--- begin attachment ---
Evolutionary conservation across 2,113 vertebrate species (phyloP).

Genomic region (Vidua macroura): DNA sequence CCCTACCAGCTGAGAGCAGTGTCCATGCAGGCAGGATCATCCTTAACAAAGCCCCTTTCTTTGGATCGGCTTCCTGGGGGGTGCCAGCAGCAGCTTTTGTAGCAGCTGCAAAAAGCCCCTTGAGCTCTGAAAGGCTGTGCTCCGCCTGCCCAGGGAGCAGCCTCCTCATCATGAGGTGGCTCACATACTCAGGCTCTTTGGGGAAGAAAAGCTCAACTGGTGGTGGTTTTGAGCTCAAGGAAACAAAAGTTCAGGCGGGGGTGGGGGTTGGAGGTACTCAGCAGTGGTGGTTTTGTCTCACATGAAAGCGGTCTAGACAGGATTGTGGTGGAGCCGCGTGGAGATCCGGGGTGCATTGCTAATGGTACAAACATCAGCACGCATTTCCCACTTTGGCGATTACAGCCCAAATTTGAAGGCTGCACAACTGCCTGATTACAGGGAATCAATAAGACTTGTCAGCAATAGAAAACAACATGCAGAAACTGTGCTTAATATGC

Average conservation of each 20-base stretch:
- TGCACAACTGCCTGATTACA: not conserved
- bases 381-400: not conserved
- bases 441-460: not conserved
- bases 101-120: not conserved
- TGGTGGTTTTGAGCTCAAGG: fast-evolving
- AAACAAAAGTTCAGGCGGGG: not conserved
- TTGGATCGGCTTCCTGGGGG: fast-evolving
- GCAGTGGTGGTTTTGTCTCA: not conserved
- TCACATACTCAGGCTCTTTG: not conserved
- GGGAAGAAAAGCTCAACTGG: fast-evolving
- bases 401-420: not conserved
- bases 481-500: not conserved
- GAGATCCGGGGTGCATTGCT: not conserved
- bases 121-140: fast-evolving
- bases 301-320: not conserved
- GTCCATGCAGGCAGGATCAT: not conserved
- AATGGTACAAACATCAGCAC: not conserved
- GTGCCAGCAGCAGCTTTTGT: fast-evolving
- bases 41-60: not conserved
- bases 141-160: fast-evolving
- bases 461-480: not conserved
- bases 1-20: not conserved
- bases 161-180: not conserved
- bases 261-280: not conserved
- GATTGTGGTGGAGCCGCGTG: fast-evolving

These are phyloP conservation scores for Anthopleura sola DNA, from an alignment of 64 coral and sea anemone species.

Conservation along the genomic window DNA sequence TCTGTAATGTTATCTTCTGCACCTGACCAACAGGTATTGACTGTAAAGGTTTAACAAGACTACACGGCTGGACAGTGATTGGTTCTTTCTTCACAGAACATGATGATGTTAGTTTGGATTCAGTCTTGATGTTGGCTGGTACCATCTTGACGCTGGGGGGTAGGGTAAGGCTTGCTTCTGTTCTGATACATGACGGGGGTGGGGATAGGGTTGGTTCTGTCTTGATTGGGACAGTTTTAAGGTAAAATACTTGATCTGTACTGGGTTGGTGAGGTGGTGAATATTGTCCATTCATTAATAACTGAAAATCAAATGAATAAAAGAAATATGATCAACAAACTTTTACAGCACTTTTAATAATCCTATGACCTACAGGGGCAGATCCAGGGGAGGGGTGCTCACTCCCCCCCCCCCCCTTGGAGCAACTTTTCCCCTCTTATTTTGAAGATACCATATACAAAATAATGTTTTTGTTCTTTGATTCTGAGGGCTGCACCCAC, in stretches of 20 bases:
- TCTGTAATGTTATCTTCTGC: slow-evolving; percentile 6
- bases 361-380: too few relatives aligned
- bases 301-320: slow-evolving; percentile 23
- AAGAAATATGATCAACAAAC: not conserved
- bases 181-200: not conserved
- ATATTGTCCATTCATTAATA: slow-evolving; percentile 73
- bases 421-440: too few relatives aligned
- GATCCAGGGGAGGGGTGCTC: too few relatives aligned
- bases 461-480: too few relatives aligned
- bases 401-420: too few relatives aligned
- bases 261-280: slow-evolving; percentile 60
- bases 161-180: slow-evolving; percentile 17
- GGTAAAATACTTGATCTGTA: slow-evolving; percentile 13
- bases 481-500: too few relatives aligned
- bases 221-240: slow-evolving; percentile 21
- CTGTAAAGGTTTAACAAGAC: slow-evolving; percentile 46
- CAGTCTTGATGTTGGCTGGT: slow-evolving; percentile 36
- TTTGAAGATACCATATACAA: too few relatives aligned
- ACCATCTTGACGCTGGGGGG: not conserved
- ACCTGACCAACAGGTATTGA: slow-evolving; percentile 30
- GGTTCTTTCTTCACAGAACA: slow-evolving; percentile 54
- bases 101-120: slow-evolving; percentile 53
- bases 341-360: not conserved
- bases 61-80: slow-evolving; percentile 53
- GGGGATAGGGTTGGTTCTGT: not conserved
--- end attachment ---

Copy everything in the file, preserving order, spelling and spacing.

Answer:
Evolutionary conservation across 2,113 vertebrate species (phyloP).

Genomic region (Vidua macroura): DNA sequence CCCTACCAGCTGAGAGCAGTGTCCATGCAGGCAGGATCATCCTTAACAAAGCCCCTTTCTTTGGATCGGCTTCCTGGGGGGTGCCAGCAGCAGCTTTTGTAGCAGCTGCAAAAAGCCCCTTGAGCTCTGAAAGGCTGTGCTCCGCCTGCCCAGGGAGCAGCCTCCTCATCATGAGGTGGCTCACATACTCAGGCTCTTTGGGGAAGAAAAGCTCAACTGGTGGTGGTTTTGAGCTCAAGGAAACAAAAGTTCAGGCGGGGGTGGGGGTTGGAGGTACTCAGCAGTGGTGGTTTTGTCTCACATGAAAGCGGTCTAGACAGGATTGTGGTGGAGCCGCGTGGAGATCCGGGGTGCATTGCTAATGGTACAAACATCAGCACGCATTTCCCACTTTGGCGATTACAGCCCAAATTTGAAGGCTGCACAACTGCCTGATTACAGGGAATCAATAAGACTTGTCAGCAATAGAAAACAACATGCAGAAACTGTGCTTAATATGC

Average conservation of each 20-base stretch:
- TGCACAACTGCCTGATTACA: not conserved
- bases 381-400: not conserved
- bases 441-460: not conserved
- bases 101-120: not conserved
- TGGTGGTTTTGAGCTCAAGG: fast-evolving
- AAACAAAAGTTCAGGCGGGG: not conserved
- TTGGATCGGCTTCCTGGGGG: fast-evolving
- GCAGTGGTGGTTTTGTCTCA: not conserved
- TCACATACTCAGGCTCTTTG: not conserved
- GGGAAGAAAAGCTCAACTGG: fast-evolving
- bases 401-420: not conserved
- bases 481-500: not conserved
- GAGATCCGGGGTGCATTGCT: not conserved
- bases 121-140: fast-evolving
- bases 301-320: not conserved
- GTCCATGCAGGCAGGATCAT: not conserved
- AATGGTACAAACATCAGCAC: not conserved
- GTGCCAGCAGCAGCTTTTGT: fast-evolving
- bases 41-60: not conserved
- bases 141-160: fast-evolving
- bases 461-480: not conserved
- bases 1-20: not conserved
- bases 161-180: not conserved
- bases 261-280: not conserved
- GATTGTGGTGGAGCCGCGTG: fast-evolving

These are phyloP conservation scores for Anthopleura sola DNA, from an alignment of 64 coral and sea anemone species.

Conservation along the genomic window DNA sequence TCTGTAATGTTATCTTCTGCACCTGACCAACAGGTATTGACTGTAAAGGTTTAACAAGACTACACGGCTGGACAGTGATTGGTTCTTTCTTCACAGAACATGATGATGTTAGTTTGGATTCAGTCTTGATGTTGGCTGGTACCATCTTGACGCTGGGGGGTAGGGTAAGGCTTGCTTCTGTTCTGATACATGACGGGGGTGGGGATAGGGTTGGTTCTGTCTTGATTGGGACAGTTTTAAGGTAAAATACTTGATCTGTACTGGGTTGGTGAGGTGGTGAATATTGTCCATTCATTAATAACTGAAAATCAAATGAATAAAAGAAATATGATCAACAAACTTTTACAGCACTTTTAATAATCCTATGACCTACAGGGGCAGATCCAGGGGAGGGGTGCTCACTCCCCCCCCCCCCCTTGGAGCAACTTTTCCCCTCTTATTTTGAAGATACCATATACAAAATAATGTTTTTGTTCTTTGATTCTGAGGGCTGCACCCAC, in stretches of 20 bases:
- TCTGTAATGTTATCTTCTGC: slow-evolving; percentile 6
- bases 361-380: too few relatives aligned
- bases 301-320: slow-evolving; percentile 23
- AAGAAATATGATCAACAAAC: not conserved
- bases 181-200: not conserved
- ATATTGTCCATTCATTAATA: slow-evolving; percentile 73
- bases 421-440: too few relatives aligned
- GATCCAGGGGAGGGGTGCTC: too few relatives aligned
- bases 461-480: too few relatives aligned
- bases 401-420: too few relatives aligned
- bases 261-280: slow-evolving; percentile 60
- bases 161-180: slow-evolving; percentile 17
- GGTAAAATACTTGATCTGTA: slow-evolving; percentile 13
- bases 481-500: too few relatives aligned
- bases 221-240: slow-evolving; percentile 21
- CTGTAAAGGTTTAACAAGAC: slow-evolving; percentile 46
- CAGTCTTGATGTTGGCTGGT: slow-evolving; percentile 36
- TTTGAAGATACCATATACAA: too few relatives aligned
- ACCATCTTGACGCTGGGGGG: not conserved
- ACCTGACCAACAGGTATTGA: slow-evolving; percentile 30
- GGTTCTTTCTTCACAGAACA: slow-evolving; percentile 54
- bases 101-120: slow-evolving; percentile 53
- bases 341-360: not conserved
- bases 61-80: slow-evolving; percentile 53
- GGGGATAGGGTTGGTTCTGT: not conserved